17. You don’t want every piece of business that walks through your door. Standards are important. And yeah, sometimes we take business because our business is young and food needs to show up on the dinner table. But stick to your standards. For me, the best clients are those who understand who they are and who they want to reach. The worst ones expect me to be a savior of sorts. I can build strategies, but I can’t perform miracles.
  18. Scope creep sucks. It’s got two sides: clients who keep adding on to projects and when you keep saying yes to things. There is nothing wrong with saying no or that what a customer wants will cost additional money. You run a business, not a free clinic.
  19. Don’t be Joe’s Mortuary and Fine Sausage Emporium. You don’t do everything. You’re not good at everything. Pick your business ditch to die in when it comes to your services. No one wants to buy sausage from a mortuary. I don’t want to buy a 36-floor commercial office building from my hairdresser. Say what you do, be clear about it, and align yourself with those who can bring value to your clients without you having to do it all.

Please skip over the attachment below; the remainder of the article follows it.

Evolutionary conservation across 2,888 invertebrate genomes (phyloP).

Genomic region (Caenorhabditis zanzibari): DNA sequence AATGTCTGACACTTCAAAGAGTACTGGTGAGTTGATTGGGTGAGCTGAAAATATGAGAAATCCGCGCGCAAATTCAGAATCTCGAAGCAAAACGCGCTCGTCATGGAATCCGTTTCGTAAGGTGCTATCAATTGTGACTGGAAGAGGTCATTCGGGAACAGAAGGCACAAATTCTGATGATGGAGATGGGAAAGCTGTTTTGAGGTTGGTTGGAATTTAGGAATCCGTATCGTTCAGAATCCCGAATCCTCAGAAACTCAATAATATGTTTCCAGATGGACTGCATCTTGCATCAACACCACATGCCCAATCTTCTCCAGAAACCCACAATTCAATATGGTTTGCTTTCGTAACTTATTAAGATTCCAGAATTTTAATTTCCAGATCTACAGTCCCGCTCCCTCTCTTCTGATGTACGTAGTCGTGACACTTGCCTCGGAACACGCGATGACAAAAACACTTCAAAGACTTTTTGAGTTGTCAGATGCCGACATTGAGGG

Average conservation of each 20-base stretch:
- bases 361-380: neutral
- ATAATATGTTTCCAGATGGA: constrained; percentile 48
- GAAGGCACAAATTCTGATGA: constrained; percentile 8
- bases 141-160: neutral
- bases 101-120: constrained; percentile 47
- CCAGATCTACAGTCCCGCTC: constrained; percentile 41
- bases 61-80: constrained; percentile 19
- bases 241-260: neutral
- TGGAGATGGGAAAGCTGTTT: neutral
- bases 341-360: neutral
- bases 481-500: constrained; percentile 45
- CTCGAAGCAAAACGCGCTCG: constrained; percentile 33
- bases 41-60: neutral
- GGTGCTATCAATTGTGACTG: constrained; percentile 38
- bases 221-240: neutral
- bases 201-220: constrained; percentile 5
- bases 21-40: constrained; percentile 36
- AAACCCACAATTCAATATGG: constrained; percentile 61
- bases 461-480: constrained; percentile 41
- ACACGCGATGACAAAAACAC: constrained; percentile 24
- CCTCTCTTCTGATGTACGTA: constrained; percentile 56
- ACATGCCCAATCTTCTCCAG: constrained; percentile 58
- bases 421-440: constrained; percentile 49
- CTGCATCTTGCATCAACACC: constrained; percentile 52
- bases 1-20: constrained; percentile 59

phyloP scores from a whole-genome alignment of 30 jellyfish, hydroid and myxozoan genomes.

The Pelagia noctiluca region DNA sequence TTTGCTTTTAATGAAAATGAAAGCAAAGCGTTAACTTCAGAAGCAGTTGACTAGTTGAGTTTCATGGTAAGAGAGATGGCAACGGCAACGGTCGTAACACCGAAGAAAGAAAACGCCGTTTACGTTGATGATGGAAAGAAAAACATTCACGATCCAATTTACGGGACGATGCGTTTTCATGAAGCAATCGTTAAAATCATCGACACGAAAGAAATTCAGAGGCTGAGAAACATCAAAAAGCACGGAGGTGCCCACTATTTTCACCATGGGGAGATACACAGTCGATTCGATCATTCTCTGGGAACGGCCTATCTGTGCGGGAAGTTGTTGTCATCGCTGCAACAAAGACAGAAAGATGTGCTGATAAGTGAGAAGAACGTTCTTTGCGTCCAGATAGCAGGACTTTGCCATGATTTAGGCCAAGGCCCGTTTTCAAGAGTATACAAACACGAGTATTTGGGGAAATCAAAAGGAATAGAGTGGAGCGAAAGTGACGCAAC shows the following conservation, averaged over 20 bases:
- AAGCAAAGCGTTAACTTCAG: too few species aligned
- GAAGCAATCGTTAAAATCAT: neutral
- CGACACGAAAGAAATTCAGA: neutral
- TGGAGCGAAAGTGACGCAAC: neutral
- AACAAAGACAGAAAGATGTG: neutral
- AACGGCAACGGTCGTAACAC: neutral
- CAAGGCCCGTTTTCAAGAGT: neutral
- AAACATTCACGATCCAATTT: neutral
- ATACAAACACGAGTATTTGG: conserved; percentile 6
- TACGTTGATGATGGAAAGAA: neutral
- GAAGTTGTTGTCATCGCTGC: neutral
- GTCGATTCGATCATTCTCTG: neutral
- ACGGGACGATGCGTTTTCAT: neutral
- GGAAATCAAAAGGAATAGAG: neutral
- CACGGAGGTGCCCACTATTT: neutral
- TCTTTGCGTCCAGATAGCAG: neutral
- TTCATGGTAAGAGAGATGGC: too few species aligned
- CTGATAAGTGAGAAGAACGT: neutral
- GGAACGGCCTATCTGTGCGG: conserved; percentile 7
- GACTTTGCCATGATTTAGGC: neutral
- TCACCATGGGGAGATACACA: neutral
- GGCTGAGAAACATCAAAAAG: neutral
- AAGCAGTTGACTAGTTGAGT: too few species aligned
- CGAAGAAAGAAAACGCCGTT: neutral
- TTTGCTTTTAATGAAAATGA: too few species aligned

And now, it’s your turn…and I can’t wait to hear what you have to say.

128 comments
jengotti
jengotti

Rockin'! Needed to hear this: awesome reminders to stand in my power. Thanks!!!

Walshy
Walshy

AWESOME as always Erika. Just as usual, a straight up, tell it like it is NO BULLSHIT post! Love it.

netmeg
netmeg

"Don't shit where you eat."  Seriously. Ever. Don't do it. No matter what. 

clear_mirror
clear_mirror